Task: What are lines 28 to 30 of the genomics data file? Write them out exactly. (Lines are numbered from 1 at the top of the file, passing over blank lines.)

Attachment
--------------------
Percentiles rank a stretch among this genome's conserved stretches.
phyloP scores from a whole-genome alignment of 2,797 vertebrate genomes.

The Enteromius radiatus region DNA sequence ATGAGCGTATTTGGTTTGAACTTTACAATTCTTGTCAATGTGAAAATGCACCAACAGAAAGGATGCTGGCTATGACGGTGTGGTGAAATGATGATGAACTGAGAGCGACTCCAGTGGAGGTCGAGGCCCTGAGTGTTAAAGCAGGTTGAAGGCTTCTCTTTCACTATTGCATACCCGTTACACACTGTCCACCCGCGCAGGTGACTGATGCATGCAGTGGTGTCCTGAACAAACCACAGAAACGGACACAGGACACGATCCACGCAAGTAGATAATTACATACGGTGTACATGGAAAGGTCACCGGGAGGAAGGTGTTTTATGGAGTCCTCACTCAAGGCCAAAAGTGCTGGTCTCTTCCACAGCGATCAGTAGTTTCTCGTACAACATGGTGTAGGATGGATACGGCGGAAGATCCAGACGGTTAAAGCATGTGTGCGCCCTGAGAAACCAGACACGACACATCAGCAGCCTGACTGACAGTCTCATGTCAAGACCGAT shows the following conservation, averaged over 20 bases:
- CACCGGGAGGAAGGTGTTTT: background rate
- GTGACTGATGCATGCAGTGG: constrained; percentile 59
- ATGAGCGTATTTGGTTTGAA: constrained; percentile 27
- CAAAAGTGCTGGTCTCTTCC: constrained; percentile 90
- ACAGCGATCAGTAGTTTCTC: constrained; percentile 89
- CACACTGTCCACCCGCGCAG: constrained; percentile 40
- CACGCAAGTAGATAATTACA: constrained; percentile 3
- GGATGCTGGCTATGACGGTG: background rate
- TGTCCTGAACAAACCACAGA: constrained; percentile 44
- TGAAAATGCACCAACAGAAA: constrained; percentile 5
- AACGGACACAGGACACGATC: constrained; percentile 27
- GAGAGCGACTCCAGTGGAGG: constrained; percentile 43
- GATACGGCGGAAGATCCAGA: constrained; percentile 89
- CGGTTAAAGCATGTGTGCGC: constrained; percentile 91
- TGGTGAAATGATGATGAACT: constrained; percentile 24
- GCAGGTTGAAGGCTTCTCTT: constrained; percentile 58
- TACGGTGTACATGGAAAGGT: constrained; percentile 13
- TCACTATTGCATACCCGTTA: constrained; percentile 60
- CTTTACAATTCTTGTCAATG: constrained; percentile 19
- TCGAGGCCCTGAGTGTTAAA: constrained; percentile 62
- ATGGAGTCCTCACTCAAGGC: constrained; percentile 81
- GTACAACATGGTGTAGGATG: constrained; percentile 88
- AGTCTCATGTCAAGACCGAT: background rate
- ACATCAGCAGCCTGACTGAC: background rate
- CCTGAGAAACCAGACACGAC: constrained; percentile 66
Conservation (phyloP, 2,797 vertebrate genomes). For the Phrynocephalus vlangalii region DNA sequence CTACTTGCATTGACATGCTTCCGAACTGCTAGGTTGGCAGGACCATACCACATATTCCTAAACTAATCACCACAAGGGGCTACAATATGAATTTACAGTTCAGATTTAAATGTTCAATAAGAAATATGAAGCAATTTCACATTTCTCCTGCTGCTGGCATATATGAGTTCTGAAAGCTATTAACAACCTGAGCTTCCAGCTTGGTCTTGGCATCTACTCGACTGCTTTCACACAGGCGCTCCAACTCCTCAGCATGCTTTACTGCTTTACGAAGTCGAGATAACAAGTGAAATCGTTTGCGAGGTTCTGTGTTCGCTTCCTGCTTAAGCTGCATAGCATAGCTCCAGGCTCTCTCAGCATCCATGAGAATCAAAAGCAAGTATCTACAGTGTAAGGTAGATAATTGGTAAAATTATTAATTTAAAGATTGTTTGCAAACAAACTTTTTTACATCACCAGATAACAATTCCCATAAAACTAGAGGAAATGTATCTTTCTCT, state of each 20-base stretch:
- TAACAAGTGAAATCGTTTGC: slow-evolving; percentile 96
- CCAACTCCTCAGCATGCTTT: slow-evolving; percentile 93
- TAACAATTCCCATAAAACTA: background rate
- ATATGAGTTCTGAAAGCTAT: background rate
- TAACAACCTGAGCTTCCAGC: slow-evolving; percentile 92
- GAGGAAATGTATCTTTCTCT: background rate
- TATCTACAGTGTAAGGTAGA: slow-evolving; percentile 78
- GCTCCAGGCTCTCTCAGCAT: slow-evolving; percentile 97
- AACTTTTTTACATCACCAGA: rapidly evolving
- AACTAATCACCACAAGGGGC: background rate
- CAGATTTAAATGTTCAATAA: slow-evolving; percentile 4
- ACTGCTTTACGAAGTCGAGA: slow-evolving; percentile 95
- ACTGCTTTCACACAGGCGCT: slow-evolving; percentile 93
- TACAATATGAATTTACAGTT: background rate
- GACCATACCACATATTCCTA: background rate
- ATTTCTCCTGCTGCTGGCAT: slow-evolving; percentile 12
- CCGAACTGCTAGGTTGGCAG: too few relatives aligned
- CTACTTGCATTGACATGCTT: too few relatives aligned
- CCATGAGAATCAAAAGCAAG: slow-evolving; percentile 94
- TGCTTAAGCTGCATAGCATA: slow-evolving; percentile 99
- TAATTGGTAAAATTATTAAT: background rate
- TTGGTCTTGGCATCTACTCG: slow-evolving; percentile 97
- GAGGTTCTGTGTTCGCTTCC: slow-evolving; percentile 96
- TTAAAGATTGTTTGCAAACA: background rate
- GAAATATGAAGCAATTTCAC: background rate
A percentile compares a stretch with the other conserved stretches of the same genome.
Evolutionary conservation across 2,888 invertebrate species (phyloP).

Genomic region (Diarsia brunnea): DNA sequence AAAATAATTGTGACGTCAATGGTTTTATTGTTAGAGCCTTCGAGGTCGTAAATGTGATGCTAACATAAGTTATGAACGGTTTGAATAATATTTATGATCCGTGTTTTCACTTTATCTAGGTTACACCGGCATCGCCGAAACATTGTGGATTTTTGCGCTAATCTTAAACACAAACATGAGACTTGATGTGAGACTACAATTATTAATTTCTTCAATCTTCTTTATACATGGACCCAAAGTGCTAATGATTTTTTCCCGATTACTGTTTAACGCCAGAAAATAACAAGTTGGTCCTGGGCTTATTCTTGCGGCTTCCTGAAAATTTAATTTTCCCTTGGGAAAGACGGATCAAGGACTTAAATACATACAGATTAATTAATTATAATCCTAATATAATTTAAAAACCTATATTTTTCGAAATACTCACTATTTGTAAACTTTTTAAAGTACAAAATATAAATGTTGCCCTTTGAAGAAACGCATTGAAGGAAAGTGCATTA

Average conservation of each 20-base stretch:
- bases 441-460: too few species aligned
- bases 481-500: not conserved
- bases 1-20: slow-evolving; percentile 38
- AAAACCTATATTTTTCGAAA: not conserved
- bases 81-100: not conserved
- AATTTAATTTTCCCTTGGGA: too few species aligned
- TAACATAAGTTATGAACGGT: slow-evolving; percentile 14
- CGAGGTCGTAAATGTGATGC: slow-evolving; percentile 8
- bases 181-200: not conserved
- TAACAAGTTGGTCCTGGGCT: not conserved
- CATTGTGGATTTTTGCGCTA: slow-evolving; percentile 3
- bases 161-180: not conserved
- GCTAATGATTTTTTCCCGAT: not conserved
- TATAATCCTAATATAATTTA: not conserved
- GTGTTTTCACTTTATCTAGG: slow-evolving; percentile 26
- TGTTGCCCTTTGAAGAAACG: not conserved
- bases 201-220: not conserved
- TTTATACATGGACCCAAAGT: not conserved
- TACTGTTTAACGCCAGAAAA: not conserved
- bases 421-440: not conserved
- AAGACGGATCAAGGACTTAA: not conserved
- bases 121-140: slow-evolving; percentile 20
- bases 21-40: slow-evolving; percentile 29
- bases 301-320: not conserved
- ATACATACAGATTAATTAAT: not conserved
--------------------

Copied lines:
- CCTGAGAAACCAGACACGAC: constrained; percentile 66
Conservation (phyloP, 2,797 vertebrate genomes). For the Phrynocephalus vlangalii region DNA sequence CTACTTGCATTGACATGCTTCCGAACTGCTAGGTTGGCAGGACCATACCACATATTCCTAAACTAATCACCACAAGGGGCTACAATATGAATTTACAGTTCAGATTTAAATGTTCAATAAGAAATATGAAGCAATTTCACATTTCTCCTGCTGCTGGCATATATGAGTTCTGAAAGCTATTAACAACCTGAGCTTCCAGCTTGGTCTTGGCATCTACTCGACTGCTTTCACACAGGCGCTCCAACTCCTCAGCATGCTTTACTGCTTTACGAAGTCGAGATAACAAGTGAAATCGTTTGCGAGGTTCTGTGTTCGCTTCCTGCTTAAGCTGCATAGCATAGCTCCAGGCTCTCTCAGCATCCATGAGAATCAAAAGCAAGTATCTACAGTGTAAGGTAGATAATTGGTAAAATTATTAATTTAAAGATTGTTTGCAAACAAACTTTTTTACATCACCAGATAACAATTCCCATAAAACTAGAGGAAATGTATCTTTCTCT, state of each 20-base stretch:
- TAACAAGTGAAATCGTTTGC: slow-evolving; percentile 96